His first interview with Peter Gabriel took place in 1994 in Amsterdam. When Robert arrived at the hotel at the appointed hour Peter had left on his bicycle leaving a typically enigmatic note – "If you can find us you can have us." Robert and the PR hired two rickety bikes and in full detective mode set out on a mad race around the canals to find him. Amazingly they did, sitting outside a café, where Gabriel's attempted Dutch had resulted in his ordering the full dessert menu by mistake. The puddings were eaten, Robert duly got his interview and the afternoon that followed was the start of a long and fruitful relationship with Gabriel that turned into a valued friendship.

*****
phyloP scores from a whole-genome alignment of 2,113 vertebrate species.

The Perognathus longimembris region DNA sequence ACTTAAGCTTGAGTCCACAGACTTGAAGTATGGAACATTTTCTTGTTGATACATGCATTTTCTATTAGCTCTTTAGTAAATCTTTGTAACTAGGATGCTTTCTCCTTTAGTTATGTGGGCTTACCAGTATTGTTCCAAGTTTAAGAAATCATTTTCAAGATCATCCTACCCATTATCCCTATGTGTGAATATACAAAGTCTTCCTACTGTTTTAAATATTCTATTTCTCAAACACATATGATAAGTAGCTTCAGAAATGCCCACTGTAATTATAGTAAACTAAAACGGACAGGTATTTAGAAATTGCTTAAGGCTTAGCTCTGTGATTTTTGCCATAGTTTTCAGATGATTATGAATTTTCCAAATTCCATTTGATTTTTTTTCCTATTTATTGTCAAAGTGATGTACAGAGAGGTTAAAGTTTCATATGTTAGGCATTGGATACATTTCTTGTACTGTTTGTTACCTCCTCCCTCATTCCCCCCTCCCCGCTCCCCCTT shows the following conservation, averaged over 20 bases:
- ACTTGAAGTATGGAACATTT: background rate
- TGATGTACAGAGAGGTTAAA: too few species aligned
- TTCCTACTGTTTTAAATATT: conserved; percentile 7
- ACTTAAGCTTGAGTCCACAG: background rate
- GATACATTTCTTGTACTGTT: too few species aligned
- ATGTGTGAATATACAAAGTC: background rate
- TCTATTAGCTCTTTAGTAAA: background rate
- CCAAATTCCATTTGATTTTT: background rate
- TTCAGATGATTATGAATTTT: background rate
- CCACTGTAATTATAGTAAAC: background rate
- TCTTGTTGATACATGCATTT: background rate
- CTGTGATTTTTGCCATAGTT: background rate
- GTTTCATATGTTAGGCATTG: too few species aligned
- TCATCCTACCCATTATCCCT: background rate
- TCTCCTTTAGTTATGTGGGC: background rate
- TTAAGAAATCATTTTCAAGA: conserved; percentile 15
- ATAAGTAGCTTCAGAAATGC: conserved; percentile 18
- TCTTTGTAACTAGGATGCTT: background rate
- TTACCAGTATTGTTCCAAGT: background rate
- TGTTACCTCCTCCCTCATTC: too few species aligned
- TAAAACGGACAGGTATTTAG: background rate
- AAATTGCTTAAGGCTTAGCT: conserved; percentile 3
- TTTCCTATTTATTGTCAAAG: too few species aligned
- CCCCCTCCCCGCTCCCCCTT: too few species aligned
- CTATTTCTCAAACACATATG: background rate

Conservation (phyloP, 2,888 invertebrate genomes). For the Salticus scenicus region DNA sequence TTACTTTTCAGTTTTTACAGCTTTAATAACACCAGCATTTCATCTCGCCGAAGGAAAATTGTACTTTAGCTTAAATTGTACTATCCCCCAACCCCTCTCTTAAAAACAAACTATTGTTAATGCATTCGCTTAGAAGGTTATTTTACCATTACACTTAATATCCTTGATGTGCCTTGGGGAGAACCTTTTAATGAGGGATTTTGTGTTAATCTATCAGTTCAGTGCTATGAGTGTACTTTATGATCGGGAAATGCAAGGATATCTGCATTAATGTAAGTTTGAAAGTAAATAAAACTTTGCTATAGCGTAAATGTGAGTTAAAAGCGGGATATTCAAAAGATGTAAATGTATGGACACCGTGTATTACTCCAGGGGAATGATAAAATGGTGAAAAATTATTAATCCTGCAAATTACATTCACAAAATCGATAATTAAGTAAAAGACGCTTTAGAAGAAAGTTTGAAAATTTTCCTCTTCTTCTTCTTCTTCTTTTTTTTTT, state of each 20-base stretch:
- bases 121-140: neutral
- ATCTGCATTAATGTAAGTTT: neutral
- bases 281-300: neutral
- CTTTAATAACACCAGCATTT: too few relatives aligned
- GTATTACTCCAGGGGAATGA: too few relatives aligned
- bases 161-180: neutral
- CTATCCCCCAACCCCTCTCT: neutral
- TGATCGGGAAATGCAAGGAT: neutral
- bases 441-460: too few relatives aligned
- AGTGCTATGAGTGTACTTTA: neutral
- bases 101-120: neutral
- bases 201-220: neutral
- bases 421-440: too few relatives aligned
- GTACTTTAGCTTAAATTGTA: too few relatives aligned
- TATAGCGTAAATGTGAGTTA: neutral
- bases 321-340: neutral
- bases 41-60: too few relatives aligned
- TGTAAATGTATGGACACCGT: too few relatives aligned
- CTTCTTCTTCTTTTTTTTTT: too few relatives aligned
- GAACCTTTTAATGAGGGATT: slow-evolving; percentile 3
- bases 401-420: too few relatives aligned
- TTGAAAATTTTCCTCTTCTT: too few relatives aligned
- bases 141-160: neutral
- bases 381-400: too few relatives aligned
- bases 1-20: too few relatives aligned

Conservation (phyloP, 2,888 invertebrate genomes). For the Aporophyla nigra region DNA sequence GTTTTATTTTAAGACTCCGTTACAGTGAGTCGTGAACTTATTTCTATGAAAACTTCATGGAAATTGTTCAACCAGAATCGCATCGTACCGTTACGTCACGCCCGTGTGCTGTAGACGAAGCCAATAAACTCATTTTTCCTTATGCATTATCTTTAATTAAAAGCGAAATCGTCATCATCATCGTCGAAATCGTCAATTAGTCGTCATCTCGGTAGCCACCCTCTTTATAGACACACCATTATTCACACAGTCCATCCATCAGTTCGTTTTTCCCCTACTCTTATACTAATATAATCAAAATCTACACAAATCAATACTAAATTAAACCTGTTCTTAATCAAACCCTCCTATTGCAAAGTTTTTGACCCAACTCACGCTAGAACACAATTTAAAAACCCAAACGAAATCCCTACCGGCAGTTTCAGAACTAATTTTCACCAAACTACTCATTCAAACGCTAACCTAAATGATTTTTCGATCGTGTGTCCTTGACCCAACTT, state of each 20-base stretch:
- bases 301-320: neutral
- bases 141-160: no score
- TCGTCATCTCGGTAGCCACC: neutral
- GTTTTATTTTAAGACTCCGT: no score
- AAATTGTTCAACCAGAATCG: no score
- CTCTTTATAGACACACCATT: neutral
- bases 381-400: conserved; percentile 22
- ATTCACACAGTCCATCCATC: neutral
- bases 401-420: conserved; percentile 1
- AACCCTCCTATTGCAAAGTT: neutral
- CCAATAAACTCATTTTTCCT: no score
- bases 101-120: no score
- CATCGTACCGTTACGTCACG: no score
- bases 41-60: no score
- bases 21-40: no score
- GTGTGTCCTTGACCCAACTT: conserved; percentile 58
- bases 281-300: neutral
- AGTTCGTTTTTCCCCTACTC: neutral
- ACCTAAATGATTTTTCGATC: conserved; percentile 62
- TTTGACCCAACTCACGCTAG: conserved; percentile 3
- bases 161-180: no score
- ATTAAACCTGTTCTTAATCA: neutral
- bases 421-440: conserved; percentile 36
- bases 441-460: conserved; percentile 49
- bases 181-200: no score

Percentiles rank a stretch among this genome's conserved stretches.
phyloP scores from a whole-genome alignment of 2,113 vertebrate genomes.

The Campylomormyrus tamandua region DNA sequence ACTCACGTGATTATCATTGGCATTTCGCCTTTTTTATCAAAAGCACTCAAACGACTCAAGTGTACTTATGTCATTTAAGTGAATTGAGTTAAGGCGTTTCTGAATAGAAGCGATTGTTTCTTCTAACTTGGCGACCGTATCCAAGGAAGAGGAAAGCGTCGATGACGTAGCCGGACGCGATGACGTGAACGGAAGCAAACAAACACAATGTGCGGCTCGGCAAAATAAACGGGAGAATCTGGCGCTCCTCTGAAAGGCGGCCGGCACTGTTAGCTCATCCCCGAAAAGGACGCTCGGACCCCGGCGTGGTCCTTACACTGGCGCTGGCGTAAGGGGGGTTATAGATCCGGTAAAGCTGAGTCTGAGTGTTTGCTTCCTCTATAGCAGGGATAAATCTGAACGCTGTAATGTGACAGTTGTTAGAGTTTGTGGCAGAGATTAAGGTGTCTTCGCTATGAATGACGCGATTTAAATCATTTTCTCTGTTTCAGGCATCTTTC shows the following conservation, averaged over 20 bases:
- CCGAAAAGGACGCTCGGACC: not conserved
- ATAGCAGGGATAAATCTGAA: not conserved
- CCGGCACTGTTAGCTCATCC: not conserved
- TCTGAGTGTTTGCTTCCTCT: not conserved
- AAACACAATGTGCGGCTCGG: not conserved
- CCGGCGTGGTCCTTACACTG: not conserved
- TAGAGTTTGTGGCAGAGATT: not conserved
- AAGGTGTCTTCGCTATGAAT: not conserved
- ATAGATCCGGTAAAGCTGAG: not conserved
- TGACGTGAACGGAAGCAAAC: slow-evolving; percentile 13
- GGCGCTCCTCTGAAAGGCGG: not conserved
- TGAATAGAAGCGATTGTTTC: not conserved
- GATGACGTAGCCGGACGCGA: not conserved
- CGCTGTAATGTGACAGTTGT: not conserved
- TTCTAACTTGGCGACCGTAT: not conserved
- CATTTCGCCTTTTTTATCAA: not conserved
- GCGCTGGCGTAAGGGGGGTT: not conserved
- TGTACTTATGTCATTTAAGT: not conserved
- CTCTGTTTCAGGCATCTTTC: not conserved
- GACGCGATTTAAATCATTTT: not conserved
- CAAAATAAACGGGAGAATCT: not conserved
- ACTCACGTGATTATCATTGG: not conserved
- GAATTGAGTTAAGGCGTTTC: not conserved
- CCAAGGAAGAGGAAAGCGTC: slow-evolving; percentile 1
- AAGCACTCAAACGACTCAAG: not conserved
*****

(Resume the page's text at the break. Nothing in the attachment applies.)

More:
Robert's seminal music programme for Radio 3, Mixing It, was a significant contribution to the exploration of musical crossover. Trawling their eclectic archives, Robert and his co-presenter Mark Russell cooked up an esoteric stockpot that might include shamanistic wailings from Tuva, the latest from a Japanese hip-hop band, or, famously, 10 minutes of pure humpback whale song. When the show was callously axed after 17 years, the public reaction indicated the strength of feeling among the loyal fan base that had gathered around this unusual and challenging programme.
Robert also wrote a wine column for GQ magazine and the collecting, drinking and discussing of wine was a major part of his life. Much of his last few months was involved in making sure that his impressive cellar was distributed among godchildren, friends and colleagues. "This one could last another 10 years – unlike its owner, of course," he said with customary dryness.